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New Yorker: Why We Won't Have Fully Conversational Robots

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John Seabrook wrote a recent feature in The New Yorker about interactive-voice-response systems (I.V.R.) commonly used with customer service and tech support telephone hotlines. Seabrook spent time at B.B.N. Technologies watching these systems transcribe callers' words and analyzing the tone of voice for emotions present. While breaking down the history of automated telephone services and voice recognition innovations, he attempts to tackle the larger question of whether or not we can create a fully conversational, quasi-conscious robot, akin to 2001: A Space Odyssey's Hal 9000. Judging from the number of experts interviewed for the piece, the answer is a resounding no.

  • While machines that could accurately reproduce the sound of human speech, such as Wolfgang von Kempelen's talking head, have been around since the late 1700s, no device has been able to learn the syntactical rules necessary for generating conversation.
  • Secondly, the act of hearing and interpreting is more difficult to instill in a machine because of the on-the-fly signal processing that would be required. The complexity of the ear allows it to pick up on the most subtle nuances in sound (according to the article, people can distinguish between hot and cold coffee just by hearing it poured into a glass.
  • Roger Schank is a philosopher-programmer who has spent his professional live trying to create a conscious computer that not only has a memory, but can also learn. After years in the field, Schank is skeptical it will ever happen. He says replicating idle chatter and the sheer complexity of speech in general is beyond the abilities of current scientists.
  • Steven Pinkner, a Harvard cognitive scientist, says that natural speech could rely on the breadth of one's knowledge, which is "extraordinarily difficult" to endow to a computer.
  • R&D efforts in speech recognition began in the 1950s and '60s, but researchers are still hung up on the number of ways to communicate the word yes. Speech engineers for Nuance found that Southerners in the U.S. tend to add "sir" or "ma'am" to responses where as Northerners do not. And "Valley Girl" speak tends to make computers interpret declarative statements as questions.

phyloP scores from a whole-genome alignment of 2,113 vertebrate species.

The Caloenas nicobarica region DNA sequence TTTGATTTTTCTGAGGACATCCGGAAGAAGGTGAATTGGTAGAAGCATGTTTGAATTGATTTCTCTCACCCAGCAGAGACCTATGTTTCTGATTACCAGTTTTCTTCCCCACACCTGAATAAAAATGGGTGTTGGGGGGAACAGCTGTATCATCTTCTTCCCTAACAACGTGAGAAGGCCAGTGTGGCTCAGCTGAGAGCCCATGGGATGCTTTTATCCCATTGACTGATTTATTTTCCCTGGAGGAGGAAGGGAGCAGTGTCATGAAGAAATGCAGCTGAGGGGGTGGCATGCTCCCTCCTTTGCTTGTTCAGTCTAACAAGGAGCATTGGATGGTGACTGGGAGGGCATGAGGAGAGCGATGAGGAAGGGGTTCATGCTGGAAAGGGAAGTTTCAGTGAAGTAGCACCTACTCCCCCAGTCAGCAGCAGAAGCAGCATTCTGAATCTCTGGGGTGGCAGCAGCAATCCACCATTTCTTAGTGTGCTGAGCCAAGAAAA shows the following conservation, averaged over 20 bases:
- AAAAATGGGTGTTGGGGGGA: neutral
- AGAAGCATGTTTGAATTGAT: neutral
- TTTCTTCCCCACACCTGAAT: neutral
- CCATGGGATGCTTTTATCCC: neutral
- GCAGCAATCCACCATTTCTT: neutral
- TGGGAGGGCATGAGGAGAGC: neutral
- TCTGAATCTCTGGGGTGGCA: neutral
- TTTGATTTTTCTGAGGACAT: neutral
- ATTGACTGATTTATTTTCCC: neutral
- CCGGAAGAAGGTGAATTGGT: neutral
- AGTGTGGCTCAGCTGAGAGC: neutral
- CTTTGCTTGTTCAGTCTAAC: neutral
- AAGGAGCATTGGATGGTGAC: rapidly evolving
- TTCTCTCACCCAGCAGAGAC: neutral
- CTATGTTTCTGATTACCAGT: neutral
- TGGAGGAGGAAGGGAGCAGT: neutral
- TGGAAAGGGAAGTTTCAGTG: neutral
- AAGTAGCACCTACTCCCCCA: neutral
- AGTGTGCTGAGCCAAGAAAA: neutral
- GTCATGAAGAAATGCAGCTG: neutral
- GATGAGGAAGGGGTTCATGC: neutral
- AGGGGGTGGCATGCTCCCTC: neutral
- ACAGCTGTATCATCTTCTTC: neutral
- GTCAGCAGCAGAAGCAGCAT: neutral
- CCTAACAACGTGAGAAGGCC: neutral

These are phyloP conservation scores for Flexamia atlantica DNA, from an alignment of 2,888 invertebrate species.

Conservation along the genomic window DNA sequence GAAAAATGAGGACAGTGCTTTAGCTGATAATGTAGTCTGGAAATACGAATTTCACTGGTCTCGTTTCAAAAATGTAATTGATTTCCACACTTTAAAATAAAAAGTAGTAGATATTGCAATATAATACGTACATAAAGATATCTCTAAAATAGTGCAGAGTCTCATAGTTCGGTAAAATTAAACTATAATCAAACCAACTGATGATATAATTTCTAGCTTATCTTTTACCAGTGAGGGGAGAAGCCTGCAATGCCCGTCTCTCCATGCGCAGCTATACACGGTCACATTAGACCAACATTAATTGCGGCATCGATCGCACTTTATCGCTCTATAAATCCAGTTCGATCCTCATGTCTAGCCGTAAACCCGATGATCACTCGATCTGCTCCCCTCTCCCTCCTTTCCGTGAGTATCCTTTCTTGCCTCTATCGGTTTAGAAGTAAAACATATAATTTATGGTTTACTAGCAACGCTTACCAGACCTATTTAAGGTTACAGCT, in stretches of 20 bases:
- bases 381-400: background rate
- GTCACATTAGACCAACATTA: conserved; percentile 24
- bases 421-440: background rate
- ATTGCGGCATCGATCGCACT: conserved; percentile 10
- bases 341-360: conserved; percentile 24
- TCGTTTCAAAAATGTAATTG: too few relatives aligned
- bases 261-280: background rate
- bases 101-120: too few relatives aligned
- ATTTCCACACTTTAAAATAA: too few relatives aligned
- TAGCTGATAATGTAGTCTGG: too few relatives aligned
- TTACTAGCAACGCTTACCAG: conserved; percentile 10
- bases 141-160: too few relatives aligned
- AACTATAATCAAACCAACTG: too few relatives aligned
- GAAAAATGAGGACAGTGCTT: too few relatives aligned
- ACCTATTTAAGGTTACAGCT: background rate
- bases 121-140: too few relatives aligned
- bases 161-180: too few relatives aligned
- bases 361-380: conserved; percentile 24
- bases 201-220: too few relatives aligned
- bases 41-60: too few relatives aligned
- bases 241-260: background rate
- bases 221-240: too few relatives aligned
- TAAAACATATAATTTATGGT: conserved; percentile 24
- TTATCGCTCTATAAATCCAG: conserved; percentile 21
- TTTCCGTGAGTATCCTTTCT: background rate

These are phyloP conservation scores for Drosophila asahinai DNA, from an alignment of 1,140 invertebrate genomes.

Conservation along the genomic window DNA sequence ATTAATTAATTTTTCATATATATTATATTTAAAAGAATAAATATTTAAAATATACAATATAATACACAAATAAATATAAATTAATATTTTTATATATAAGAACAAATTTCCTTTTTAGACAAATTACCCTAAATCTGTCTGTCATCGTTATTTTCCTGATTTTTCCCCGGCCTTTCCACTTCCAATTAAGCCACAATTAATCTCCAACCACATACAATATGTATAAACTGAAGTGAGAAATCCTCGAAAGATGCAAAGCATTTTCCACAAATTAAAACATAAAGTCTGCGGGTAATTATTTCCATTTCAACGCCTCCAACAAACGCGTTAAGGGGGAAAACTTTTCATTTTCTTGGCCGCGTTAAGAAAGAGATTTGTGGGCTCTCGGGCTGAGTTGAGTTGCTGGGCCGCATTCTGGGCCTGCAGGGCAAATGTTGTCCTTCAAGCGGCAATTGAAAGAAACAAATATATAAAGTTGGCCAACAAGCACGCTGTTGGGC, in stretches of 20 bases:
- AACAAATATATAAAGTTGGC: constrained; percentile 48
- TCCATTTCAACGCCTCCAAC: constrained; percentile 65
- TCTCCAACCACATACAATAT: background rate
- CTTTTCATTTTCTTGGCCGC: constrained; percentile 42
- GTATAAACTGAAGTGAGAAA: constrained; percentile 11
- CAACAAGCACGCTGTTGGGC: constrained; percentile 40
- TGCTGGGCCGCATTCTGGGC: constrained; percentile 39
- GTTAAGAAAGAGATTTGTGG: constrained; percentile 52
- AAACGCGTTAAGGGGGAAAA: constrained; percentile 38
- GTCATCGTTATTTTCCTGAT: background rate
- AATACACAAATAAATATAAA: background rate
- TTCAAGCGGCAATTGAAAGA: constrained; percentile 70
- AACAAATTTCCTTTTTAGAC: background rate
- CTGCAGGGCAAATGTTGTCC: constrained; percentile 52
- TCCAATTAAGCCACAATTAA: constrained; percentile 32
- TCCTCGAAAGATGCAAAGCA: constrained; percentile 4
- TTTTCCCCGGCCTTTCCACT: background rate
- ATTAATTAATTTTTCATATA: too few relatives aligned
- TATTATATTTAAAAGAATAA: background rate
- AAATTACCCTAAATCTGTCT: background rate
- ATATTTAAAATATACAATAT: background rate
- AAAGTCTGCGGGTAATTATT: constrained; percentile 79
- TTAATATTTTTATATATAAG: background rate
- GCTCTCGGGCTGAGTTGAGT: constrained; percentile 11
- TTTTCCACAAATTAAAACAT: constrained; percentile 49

• Finding it difficult to make a computer able to "learn," scientists turned to brute-force computing and algorithms that relied upon mass amounts of data. But in 1969, high-ranking Bell Labs staffer John Pierce wrote that a speech machine that could recognize, but not understand, was utterly pointless.
  • The big emphasis on speech recognition has now moved to emotional analysis, which still uses algorithms to estimate a caller's state of mind. Stanford researcher Elizabeth Shriberg says its impossible to compare emotions in acted speech to emotions in real speech. The escalation of anger, for example, happens in smaller, more subtle increments with authentic speech.
  • The most promising breakthrough in emotional recognition is an agression detector that has been deployed through out parts of Europe. Sound Intelligence were able to recreate the processes of the inner ear on a computer, which spawned a device that could learn the sounds of different objects in action and identify them. The Dutch city of Groningen has placed this technology in its pubs, where if it detects excessively aggressive speech in the pub, it will alert the nearest police station. But as Seabrook comments, "This is no HAL."
  • Other research labs, like the Speech Analysis and Interpretation Laboratory, have turned to facial recognition to glean emotional insight, but have come up dry. "Emotions aren't discrete," lab chief Shrikanth Narayanan told the New Yorker. "They are a continuum, and it isnt clear to any one perceiver where one emotion ends and the other begins." To add insult to injury, there hasn't been any real demand for emotional recognition outside the call center arena.

So while we might not ever see a robot become a Nobel Laureate, there is one lession to be learned from this New Yorker piece — never talk freely while on hold with customer service. Seabrook learned while at B.B.N. Technologies that they still record the call while you're on hold to assess your emotional state. After a profanity-laced tirade, one annoyed caller took a couple of hits from his bong, waited a little longer, and hung up. [The New Yorker]